In our Psalm we see the better choice.  In God’s words we find that one voice that matters.  In God’s Word we find the words that are not only ‘sweeter than honey’ but the words that lead to peace and contentment in this life and hope in the life to come.  The psalmist writes of meditating on God’s ways ‘all day Long’s and that is what it takes to keep focused on God in our day and age.  For us today it goes back to the famous slogan and bracelets: WWJD.  If we lived with this question as our constant filter and guide, we would indeed be following Jesus and living as faithful disciples.

The voices are many.  Ultimate truth is found in the Word of God.  Read His Word.  Study the Bible.  Come to know the Lord our God and find life that is really true life, life lived as a follower of Jesus Christ.


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Healing and Wholeness

Reading: Lamentations 1: 1-6

The title of the book from which we read says a lot about the content.  There is much to be sad about.  The words chosen convey this: deserted, desolate, distress, weep, grieve, slave, exile, sins.  It is indeed a dark time in Israel’s history.  It is made even darker because of the reason they are lamenting.  It is not because of a cruel twist of fate or because of a random act of history.  It is because of a long period of sinning against God.

There are times in our lives when we find the need to lament.  These are times when many tears are shed.  The sadness seems deeper when we have had a hand in bringing on the season of lament.  Because of our own poor choices or bad decisions, we find ourselves in the wilderness.  We can look back and see how our own actions have led us to where we are.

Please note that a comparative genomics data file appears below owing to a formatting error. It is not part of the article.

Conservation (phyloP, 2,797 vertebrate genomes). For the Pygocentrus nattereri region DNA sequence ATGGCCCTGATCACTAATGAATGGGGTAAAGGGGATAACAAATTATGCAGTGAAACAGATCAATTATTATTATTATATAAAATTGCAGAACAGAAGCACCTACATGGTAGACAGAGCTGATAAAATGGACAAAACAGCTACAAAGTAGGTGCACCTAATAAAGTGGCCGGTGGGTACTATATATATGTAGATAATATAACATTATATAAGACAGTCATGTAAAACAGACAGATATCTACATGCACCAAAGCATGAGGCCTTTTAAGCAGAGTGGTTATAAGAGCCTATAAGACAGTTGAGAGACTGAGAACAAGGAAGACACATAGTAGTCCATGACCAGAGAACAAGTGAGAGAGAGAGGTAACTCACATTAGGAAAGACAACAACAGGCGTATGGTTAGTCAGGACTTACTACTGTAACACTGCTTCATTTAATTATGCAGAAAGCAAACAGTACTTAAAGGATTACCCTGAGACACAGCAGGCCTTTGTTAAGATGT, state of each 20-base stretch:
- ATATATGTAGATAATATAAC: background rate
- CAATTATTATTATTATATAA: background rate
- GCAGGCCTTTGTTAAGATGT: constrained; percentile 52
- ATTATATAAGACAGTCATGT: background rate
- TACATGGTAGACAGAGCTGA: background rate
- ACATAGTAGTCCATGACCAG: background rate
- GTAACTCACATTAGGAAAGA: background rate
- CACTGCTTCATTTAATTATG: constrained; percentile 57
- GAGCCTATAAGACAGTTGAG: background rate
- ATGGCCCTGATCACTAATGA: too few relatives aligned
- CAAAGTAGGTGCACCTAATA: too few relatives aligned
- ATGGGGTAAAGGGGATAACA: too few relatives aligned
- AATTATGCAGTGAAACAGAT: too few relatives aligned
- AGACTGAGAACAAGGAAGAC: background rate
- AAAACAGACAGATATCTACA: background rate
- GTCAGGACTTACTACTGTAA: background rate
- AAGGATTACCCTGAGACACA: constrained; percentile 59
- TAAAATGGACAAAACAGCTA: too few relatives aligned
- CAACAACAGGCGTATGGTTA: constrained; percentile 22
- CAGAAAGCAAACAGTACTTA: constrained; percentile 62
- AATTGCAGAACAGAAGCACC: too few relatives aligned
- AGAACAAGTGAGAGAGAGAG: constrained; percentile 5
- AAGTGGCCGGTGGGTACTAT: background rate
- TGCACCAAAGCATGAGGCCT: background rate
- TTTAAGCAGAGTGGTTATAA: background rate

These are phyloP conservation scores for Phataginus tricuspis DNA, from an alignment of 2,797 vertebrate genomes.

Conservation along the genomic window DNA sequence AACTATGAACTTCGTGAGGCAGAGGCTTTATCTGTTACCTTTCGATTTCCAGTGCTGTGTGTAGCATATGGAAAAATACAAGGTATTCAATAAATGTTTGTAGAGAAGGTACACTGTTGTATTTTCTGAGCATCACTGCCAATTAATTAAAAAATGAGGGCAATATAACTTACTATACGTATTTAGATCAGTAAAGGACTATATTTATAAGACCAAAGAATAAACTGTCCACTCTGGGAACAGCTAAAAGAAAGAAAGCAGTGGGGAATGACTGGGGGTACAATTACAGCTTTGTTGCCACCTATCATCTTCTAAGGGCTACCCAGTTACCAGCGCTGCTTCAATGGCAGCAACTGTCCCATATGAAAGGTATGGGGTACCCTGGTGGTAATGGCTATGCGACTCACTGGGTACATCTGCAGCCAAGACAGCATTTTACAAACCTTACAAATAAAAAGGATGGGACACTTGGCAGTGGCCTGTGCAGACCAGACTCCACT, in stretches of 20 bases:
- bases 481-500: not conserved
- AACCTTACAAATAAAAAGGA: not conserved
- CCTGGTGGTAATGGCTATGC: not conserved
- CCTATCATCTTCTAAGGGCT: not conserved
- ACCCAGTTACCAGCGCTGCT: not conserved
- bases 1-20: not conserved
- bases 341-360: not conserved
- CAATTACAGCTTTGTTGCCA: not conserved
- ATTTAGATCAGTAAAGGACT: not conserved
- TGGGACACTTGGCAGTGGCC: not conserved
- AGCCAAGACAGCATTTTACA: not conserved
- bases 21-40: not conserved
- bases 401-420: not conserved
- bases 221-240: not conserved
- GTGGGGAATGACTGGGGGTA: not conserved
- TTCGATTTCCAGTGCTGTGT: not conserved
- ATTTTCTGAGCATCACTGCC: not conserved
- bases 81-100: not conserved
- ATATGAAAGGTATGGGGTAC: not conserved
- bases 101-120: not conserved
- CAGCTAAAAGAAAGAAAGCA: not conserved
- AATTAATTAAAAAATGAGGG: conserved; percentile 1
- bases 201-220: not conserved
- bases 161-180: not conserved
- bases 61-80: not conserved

The years the Israelites shed were at first tears of sadness.  They looked at their new situation and cried and mourned.  They longed for what was.  This is often our first reaction as well.  But we cannot stop here.  Just as the Israelites realized the error of their ways and repented and came back to God, so too must we learn from our poor choices and bad decisions.  Our tears of regret must lead us to change, to become more than we have become, to repent, and to begin walking as God calls us to walk as disciples of Jesus Christ.

As the Israelites cried tears of repentance, God began to work in their hearts and began to restore them to a righteous relationship once again.  God desires to do the same with each of us each time we go astray, each time we fail, each time we hurt.  We too must repent and turn back to God.  Then God will dry our tears and lead our hearts to turn back to our faith.  There we will find healing and wholeness and love.  There we will be made righteous and holy once again.  May we humbly and earnestly seek the Lord our God.


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Faithful Trust

Reading: Luke 16: 10-13